E3: Cavity QED on an Atom Chip
Lab room: B167 Birge
Lab phone: (510) 643-8152
By integrating trapped ensembles of ultracold atoms and high-finesse cavities with an atom chip we are able to study and control the classical and quantum interactions between photons and the internal/external degrees of freedom of the atom ensemble.
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Using copper wires embedded in an atom chip, we magnetically trap and transport an ensemble of ultracold Rb-87 atoms into a high-finesse optical cavity. We then transfer the ensemble into a single node of a standing-wave optical dipole trap, resonant with a very far-detuned longitudinal mode of the cavity.
A 780nm probe laser, resonant with another longitudinal cavity mode and detuned from the atomic D2 transition, dispersively interacts with the atomic ensemble. The coupling of the atomic ensemble to the standing-wave probe intensity is position- and spin-dependent. Probe light transmitted through the cavity mirrors therefore carries information about the collective position and spin of the ensemble, which is recorded using an optical heterodyne receiver.
The interaction of the probe with the spin of the atomic ensemble results in scalar and vector Stark shifts of the atomic states, along with a dispersive cavity shift proportional to the total atomic spin component along the cavity axis. The vector component of the Stark shift acts as an effective magnetic field along the cavity axis, and the dispersive shift facilitates measurement of one component of the total atomic spin.
For small excitations, a spin-polarized atomic ensemble precessing around a magnetic field transverse to the cavity axis can be described like a simple harmonic oscillator. The component of the total spin along the cavity axis is measured by the probe, resulting in measurement back-action in the orthogonal component, required in order to satisfy the spin uncertainty relation. Considering these the position and momentum of a harmonic oscillator, respectively, this is directly analogous to cavity optomechanics, immediately yielding many similar results as developed in our previous theory paper.
Recent E3 experiments have focused on realizing these spin-optodynamics analogues of optomechanics, as well as exploring some of the unique features a spin oscillator presents, such as a widely tunable Larmor frequency, a zero-temperature thermal bath, and a negative temperature, high-energy 'ground state'.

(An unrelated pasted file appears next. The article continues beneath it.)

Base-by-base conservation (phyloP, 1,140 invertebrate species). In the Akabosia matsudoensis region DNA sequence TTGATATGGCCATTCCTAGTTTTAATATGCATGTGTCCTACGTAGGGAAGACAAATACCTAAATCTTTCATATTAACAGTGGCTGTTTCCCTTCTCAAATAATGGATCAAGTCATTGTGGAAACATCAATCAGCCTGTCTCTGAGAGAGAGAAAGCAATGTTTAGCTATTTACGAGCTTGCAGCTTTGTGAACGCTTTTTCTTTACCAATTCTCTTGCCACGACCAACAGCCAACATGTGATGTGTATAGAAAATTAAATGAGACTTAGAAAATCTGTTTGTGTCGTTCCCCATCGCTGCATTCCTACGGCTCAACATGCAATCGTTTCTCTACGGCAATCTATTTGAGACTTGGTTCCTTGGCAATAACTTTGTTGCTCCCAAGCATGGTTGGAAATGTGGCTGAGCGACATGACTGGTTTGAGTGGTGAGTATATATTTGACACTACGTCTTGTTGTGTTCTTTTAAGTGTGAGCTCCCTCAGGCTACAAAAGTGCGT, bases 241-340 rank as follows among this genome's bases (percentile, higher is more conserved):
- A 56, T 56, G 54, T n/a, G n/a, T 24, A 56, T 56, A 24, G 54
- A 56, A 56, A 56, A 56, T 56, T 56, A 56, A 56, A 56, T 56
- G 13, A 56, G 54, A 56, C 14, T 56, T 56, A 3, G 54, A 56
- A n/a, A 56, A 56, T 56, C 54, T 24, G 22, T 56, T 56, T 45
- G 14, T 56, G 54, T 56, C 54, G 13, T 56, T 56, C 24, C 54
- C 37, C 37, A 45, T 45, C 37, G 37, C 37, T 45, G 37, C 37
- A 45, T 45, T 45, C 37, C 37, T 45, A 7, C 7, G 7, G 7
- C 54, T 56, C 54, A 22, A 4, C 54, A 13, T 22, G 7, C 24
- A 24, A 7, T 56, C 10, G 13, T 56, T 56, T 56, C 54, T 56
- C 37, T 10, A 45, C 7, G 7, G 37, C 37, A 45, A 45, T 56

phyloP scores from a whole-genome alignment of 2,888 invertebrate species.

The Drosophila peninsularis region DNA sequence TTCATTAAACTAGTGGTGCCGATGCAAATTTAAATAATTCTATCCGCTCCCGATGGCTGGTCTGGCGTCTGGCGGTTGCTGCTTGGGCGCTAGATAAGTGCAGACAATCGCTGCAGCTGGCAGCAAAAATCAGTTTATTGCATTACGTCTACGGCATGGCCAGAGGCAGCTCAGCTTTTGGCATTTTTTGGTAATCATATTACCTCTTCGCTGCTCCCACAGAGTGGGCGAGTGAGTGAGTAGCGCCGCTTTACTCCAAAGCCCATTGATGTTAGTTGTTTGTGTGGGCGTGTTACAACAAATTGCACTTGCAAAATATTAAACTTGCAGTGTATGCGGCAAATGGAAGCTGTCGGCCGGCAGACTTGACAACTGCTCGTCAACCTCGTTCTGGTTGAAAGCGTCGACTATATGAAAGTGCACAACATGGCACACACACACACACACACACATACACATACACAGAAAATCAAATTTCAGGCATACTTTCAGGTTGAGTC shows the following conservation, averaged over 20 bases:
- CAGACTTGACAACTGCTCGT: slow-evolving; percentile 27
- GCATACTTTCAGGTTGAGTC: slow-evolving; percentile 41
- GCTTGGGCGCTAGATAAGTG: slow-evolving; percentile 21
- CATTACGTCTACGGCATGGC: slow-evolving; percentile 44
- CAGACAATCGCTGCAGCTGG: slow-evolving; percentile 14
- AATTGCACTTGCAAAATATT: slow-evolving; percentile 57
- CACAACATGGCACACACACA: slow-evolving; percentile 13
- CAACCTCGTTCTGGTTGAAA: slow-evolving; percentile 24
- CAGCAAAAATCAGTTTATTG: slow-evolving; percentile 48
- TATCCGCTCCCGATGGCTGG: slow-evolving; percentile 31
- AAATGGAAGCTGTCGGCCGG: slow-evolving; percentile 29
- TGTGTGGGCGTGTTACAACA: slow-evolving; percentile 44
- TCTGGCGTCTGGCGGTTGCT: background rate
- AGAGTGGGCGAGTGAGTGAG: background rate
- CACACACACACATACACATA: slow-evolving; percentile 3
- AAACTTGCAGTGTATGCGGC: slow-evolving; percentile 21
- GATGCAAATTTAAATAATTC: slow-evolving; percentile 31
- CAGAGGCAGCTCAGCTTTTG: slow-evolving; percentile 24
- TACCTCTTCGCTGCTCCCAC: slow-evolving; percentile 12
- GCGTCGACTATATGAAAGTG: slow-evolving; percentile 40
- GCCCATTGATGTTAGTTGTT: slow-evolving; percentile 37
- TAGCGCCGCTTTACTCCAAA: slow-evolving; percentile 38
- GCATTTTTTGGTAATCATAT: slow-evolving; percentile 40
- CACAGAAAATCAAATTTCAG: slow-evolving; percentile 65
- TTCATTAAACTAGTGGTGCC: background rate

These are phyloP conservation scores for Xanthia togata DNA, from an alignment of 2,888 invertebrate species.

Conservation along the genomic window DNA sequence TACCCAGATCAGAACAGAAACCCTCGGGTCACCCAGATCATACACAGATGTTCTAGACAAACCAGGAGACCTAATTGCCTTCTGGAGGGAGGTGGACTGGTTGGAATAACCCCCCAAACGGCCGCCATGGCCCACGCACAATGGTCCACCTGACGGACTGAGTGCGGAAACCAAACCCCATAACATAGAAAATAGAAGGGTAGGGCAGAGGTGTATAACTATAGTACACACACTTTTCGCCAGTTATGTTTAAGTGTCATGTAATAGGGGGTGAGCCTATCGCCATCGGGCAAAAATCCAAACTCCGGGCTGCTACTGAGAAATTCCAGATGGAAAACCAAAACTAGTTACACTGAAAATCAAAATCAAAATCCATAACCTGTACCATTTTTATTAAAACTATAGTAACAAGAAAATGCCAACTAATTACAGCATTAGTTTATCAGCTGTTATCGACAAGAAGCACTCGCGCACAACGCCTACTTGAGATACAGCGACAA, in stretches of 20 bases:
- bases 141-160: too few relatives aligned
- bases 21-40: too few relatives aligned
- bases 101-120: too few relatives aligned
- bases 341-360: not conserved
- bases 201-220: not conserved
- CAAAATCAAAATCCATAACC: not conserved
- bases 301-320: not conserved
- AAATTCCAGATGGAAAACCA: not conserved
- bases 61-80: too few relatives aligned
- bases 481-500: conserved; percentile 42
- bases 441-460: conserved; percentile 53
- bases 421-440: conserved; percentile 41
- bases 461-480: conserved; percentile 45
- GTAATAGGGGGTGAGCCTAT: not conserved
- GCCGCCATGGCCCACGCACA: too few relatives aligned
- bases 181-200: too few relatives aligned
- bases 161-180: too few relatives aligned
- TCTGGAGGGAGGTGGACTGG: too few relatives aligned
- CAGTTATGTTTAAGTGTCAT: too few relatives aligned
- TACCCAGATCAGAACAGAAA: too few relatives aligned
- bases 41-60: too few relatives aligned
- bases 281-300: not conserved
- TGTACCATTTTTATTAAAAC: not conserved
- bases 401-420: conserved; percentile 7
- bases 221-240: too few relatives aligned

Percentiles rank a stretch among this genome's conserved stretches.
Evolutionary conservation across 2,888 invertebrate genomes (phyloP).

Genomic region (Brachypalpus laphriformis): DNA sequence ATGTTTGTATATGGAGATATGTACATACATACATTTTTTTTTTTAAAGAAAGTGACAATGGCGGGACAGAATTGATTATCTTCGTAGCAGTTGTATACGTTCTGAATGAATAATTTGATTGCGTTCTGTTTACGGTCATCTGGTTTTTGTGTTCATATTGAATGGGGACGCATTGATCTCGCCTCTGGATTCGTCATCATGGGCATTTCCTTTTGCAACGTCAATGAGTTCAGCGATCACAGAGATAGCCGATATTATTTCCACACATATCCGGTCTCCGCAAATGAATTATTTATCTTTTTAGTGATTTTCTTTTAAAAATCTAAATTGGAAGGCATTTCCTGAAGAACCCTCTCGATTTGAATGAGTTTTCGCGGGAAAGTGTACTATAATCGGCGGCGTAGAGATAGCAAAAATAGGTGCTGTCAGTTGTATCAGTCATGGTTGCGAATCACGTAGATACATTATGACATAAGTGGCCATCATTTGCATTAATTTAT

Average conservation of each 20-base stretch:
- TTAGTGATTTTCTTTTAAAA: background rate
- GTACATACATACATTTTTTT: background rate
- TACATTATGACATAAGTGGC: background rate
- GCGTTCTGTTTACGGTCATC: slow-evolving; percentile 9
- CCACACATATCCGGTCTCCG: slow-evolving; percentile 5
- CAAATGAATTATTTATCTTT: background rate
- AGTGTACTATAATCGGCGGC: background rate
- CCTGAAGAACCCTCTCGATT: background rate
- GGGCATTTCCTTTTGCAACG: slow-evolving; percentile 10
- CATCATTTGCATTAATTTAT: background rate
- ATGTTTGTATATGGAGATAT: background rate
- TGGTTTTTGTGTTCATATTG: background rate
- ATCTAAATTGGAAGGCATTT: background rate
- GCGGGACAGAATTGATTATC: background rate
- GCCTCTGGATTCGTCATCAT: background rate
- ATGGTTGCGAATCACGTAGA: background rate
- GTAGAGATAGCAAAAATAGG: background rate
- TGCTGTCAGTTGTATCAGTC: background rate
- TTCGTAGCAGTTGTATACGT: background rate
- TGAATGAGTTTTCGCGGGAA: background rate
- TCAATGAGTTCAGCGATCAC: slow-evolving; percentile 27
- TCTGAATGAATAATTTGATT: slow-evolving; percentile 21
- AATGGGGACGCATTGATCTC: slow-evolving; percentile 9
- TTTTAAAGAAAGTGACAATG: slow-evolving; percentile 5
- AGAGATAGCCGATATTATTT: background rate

Applying a large magnetic field gradient along the cavity axis, we can spatially address spins in different lattice sites using radio-frequency (RF) radiation.
By chirping the applied RF, we flip the spins in each lattice site via rapid adiabatic passage. Each flip causes a step in the cavity shift. By taking the derivative of the cavity shift vs. time, we obtain a spatial image of the atom density along the cavity axis.
Our experimental setup, based on a micromachined atom chip, allows us to freely position the atoms relative to the standing-wave probe. This allows us to access both linear and quadratic optomechanical coupling, dependent on the location of the atoms in the probe field. The strength of this coupling, along with the mechanical resonator frequency, can be tuned by varying the intracavity probe field intensity and its detuning from atomic resonance.
Optomechanical resonators generally consist of solid-state devices. Our atom-based resonator does not suffer from many of the drawbacks found in typical solid-state systems, such as significant environmental couplings, thermal occupation of the mechanical resonator mode, and optomechanical parameters fixed during device fabrication.
The atomic ensemble behaves similarly to a dispersive piece of glass, changing the effective length of the cavity.
With two optical dipole traps of incommensurate wavelengths, we create an array of loading sites with differing mechanical resonance frequencies, allowing us to separate spectrally the responses of atomic motion from neighboring sites.
This mechanical resonance separation technique has allowed us to apply and measure forces with unprecedented sensitivity and to couple mechanical oscillators together via the cavity probe field. For the latter experiment, we can observe the state of each oscillator evolve with or without coupling. Because the photonic coupling field can be measured as it exits the cavity, this kind of coupling necessarily introduces measurement backaction. In order to measure both the coupling-induced energy transfer and the coincident backaction, we acquire a statistical ensemble of many realizations of the coupling measurement.
The collective motion of the atoms' center of mass can act to suppress quantum noise fluctuations of the probe light. This suppression is called ponderomotive squeezing.
When the main source of noise on our probe light is photon shot noise, the optomechanical system is dominantly driven by these quantum fluctuations in radiation pressure. In such a system, by detuning our probe light from cavity resonance we close the gain loop and allow the optomechanical response to interfere constructively and destructively with input optical fluctuations, leading to spectral windows of amplification and of sub-shot-noise squeezing.